The film is based on the true story of the Cottingley Fairies. In the summer of 1917, Frances Griffiths (then 10 years old) and her cousin Elsie Wright (then 16 years old) were living with Elsie's parents in the town of Cottingley in West Yorkshire. Using Arthur Wright's camera, the girls took a series of pictures of themselves with fairies in the nearby woodland brook of Cottingley Beck. (The woodland scenes in "FairyTale: A True Story" are filmed in Cottingley Beck, the actual location where Frances and Elsie supposedly encountered the fairies in 1917.) The photographs became public in 1919 (not during World War I, as depicted in the film), when Elsie's mother gave the photos to Edward Gardner, President of the Theosophical Society of Bradford. Sir Arthur Conan Doyle published the photos with an article on spiritualism in "The Strand" Magazine in December, 1920. Opinions over the authenticity of the photos were divided. Several photographic experts examined them and pronounced them "genuine," while other photo experts found "evidence of fakery." (A few experts who examined the photos noted that the "fairies" had "Parisienne-style haircuts," which were popular in the day.) In the end, no real harm came from the photos. The two girls never accepted any money for them, or tried to swindle anyone with their claims of fairy encounters. Years later, as adults, the girls admitted they had faked the photos using cardboard cutouts of fairies taken from a children's book. Elsie explained that they were too embarrassed to admit the truth about the photos after Conan Doyle, the legendary creator of Sherlock Holmes, accepted them as genuine. However, Frances insisted until her death that at least one of the "fairy photos" was real. Frances died in 1986, and Elsie died in 1988. The original photos, and the cameras the girls used to take them, are now in the National Media Museum in Bradford, England. See more »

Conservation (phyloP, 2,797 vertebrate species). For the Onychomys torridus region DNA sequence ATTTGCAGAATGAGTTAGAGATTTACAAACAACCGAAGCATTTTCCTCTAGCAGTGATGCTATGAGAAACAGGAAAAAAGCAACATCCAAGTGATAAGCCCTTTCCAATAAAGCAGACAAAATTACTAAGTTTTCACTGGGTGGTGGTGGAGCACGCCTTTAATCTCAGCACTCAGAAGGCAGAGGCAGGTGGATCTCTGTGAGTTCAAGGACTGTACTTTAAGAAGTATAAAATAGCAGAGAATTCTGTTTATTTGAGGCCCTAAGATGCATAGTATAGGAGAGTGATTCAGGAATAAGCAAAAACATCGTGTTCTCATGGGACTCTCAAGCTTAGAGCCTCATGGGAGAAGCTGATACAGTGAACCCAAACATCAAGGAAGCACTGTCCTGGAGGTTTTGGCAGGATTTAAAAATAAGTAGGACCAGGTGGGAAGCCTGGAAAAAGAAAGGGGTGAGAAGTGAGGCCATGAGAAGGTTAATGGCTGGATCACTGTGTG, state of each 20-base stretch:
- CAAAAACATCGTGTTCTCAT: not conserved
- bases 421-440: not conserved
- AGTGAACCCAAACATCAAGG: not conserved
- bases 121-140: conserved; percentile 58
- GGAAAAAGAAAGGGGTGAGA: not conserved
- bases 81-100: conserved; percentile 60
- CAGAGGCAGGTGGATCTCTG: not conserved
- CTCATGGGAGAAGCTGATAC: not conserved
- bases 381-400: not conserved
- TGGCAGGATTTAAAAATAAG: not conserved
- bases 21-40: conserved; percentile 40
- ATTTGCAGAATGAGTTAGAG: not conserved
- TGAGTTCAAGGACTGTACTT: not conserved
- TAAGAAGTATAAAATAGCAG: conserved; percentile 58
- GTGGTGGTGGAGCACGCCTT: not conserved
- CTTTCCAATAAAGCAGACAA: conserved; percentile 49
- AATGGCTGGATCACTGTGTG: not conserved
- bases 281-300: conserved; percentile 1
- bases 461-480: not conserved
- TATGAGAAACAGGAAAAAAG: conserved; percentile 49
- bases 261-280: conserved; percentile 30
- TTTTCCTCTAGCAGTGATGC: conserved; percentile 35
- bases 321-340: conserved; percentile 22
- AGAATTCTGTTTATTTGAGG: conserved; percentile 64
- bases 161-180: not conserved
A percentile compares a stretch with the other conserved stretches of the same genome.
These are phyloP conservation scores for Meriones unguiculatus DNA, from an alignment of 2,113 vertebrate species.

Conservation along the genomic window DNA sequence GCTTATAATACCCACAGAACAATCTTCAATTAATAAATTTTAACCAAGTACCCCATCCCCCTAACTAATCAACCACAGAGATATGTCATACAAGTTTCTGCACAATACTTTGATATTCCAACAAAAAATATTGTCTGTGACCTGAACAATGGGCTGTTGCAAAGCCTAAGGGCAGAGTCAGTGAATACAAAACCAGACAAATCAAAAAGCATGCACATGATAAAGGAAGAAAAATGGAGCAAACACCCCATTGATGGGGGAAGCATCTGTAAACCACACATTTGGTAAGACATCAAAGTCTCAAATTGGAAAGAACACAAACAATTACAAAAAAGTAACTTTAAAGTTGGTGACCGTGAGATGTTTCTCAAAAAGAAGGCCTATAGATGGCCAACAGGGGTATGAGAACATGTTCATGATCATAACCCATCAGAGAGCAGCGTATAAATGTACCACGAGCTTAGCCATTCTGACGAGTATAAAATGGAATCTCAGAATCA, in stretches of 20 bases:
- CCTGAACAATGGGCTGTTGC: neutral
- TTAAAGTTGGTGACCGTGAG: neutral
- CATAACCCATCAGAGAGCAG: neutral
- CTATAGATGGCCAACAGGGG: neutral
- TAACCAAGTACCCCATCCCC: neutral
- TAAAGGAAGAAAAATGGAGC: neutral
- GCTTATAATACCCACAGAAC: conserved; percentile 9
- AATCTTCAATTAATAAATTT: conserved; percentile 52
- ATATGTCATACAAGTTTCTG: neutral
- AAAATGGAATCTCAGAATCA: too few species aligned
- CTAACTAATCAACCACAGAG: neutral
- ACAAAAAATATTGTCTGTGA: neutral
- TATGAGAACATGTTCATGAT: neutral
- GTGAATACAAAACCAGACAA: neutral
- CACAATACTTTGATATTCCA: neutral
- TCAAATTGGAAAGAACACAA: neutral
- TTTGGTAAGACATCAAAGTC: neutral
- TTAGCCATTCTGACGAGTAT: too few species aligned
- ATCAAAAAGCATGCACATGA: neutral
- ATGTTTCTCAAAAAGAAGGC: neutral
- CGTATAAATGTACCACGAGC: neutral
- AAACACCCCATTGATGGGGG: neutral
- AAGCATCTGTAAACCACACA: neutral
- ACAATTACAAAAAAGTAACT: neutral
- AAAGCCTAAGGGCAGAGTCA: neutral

See the Conquering Hero Comes
from "Judas Maccabeus"
Composed by George Frideric Handel (as Georg Friedrich Händel)
Arranged by Christopher Blood
Performed by the combined brass ensembles of St. Peter's & St. Oliver's Schools, York See more »
A Thoroughly engaging, dreamy and beautiful period film!
After watching this film I realize that it is not so much about whether it "was really" true or untrue...the essence of the film, made amply clear is the Belief of the two girls in fairies that made them see them in the first place. On a metaphysical level the film says that if you really believe in something, however odd or outlandish, it will come true or be true. There's no sense in being contentious about the basis of this film because that is very much valid as I have pointed out above. To do so, as I see some people have done over here, is to not only misunderstand the message of the film but to downplay its other qualities.
The acting of Florence Hoath as Elsie and Elizabeth Earl as Frances is really impressive. Both have done complete justice to their characters. The rest of the cast, Paul McGann as Elsie's father, Peter O'Toole as Arthur Conan Doyle and Harvey Keitel as Houdini are also really good. I also absolutely agree with most of the reviewers here that the early 20th century has been evoked very well. But of course, the best thing about the film is the cinematography. It's gorgeous! The woods where the girls encounter the fairies are evoked beautifully, they're appropriately dreamy and realistic. Praise must definitely be due to the set decorators who have done a brilliant job with the house that the Wrights live in and especially the room which Elsie and Frances share. It's a dream garret room! The music is also quite good. I thoroughly recommend this film, certainly for those who believe in Believing things and also for those who like to watch a really well made period film.